Not Just Blogging Archaeology - Media and Social Media's Influence on Archaeology

Part of: Society for American Archaeology 80th Annual Meeting, San Francisco, CA (2015)

Since the time of Renfrew and Binford, archaeology as a profession has embraced both a scientific methodology and the new tools science offers. From radiocarbon dating and geophysics to 3D imaging, these tools have enhanced the way we understand and communicate the human past. Now, the internet and 21st century technology offers new, multivocal venues through which we can relay archaeological information to the profession, enthusiasts, and the general public. From blogging and podcasting to YouTube videos and television series, communicating archaeology has never been easier. Anyone can start a blog, shoot some video, or record a podcast. Technology has reduced the cost of access and can allow archaeologists to speak directly to the public and peers. This session seeks to ask the following questions: is the use of social media helping or hurting archaeology? Are there drawbacks? Have we created an easy resource of archaeological information for looters? How has social media, via Facebook, Twitter, LinkedIn, and Instagram, to name a few, influenced archaeology in practice and the public's view of archaeology? This session solicits input from bloggers, podcasters, and film producers, each with a unique perspective rooted in the medium they've chosen to represent archaeology.

Resources Inside This Collection (Viewing 1-3 of 3)

  • Documents (3)

  • Archaeological Education and Public Outreach through Social Media (2015)
    DOCUMENT Citation Only Jamie Stott.

    With the advent of technology and greater access to public lands, archaeological sites are more vulnerable now than ever before. With photos and site locations being shared across the internet, it is pertinent for us as archaeologists to pierce the veil between academics, professionals, and the general public. Visitation to archaeological sites often results in adverse effects including visitor footpaths, touching or climbing on cultural resources, presence of modern trash, and vandalism to the...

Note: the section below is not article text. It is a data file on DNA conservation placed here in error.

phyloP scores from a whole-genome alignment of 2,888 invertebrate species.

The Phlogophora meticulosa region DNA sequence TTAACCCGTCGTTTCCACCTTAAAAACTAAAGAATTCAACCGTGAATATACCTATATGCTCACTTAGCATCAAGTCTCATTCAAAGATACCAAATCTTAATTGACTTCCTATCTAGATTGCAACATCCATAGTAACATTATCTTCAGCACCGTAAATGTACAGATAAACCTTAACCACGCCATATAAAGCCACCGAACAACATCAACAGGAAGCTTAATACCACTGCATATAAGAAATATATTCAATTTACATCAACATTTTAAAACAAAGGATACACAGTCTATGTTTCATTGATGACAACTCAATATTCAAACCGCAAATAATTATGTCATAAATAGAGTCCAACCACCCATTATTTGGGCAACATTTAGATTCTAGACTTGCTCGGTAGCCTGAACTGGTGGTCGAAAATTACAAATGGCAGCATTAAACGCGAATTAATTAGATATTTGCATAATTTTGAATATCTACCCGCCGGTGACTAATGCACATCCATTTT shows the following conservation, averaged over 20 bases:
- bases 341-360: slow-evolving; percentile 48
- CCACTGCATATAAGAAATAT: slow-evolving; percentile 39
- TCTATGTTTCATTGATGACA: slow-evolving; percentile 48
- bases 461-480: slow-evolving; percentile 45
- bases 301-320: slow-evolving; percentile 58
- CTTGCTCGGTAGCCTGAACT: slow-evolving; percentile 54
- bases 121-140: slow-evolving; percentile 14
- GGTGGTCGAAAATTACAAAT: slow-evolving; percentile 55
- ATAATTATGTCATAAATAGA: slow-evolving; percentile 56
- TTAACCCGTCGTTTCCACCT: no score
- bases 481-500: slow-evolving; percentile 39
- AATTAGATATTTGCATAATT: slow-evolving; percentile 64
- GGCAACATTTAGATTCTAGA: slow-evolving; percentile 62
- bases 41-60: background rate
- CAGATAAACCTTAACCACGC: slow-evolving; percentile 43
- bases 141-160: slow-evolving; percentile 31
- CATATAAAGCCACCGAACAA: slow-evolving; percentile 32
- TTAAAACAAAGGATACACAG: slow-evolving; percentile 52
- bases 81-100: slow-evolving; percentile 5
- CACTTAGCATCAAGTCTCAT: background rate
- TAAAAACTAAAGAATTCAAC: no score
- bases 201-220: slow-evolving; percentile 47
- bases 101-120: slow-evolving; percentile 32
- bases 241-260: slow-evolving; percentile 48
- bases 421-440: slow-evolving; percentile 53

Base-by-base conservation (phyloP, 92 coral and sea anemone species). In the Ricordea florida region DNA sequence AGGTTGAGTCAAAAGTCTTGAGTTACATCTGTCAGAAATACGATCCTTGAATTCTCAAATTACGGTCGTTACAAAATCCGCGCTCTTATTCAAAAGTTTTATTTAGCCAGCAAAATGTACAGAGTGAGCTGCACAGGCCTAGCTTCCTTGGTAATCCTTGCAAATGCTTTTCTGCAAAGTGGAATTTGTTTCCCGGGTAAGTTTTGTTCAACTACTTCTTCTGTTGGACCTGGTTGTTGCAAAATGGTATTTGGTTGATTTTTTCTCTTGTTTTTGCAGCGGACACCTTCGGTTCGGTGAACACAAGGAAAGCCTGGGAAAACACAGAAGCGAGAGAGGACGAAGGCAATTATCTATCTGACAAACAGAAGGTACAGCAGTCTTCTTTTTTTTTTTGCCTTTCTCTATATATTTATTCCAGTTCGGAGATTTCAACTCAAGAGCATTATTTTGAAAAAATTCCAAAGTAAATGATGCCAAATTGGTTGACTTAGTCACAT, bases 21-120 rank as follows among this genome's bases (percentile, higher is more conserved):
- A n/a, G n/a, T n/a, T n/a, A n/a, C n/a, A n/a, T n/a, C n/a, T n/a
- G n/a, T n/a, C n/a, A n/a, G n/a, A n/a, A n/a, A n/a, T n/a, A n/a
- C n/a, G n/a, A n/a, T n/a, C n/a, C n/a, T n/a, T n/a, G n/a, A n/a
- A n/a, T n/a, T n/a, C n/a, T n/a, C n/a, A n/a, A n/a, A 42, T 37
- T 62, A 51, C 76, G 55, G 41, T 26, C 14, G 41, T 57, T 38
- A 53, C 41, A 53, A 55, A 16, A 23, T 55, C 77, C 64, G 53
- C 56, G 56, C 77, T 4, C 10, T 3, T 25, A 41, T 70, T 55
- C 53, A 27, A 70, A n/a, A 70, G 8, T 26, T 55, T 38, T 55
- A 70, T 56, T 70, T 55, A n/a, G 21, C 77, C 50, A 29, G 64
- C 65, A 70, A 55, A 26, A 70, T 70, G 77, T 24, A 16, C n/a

• The CRM Archaeology Podcast: Podcasting the Profession and Educating the Public (2015)
    DOCUMENT Citation Only Chris Webster.

    Since the first podcasts were available on Apple’s iTunes in June of 2005, podcasting has become a powerful way for anyone to deliver information to the world from the comfort of their home. Podcasts can be informal conversations to expensive productions from major networks. Archaeology podcasting has seen shows come and go and has had a rocky past. The only podcast focused on issues related to CRM Archaeology has been recording since February of 2013 and has tackled everything from ethics on...

  • Where does your community live? The TrowelBlazers experience. (2015)
    DOCUMENT Citation Only Brenna Hassett. Suzanne Pilaar Birch. Rebecca Wragg Sykes. Victoria Herridge.

    The TrowelBlazers project is a community-sourced digital archive of short biographies and images of women whose significant contributions to the fields of archaeology, geology, and paleontology have often been overlooked. Originating in a conversation on Twitter between four early-career researchers, the project began life as a tumblr blog designed to share inspirational images and stories of women researchers in the past. Different social media accounts allow us to interact with a number of...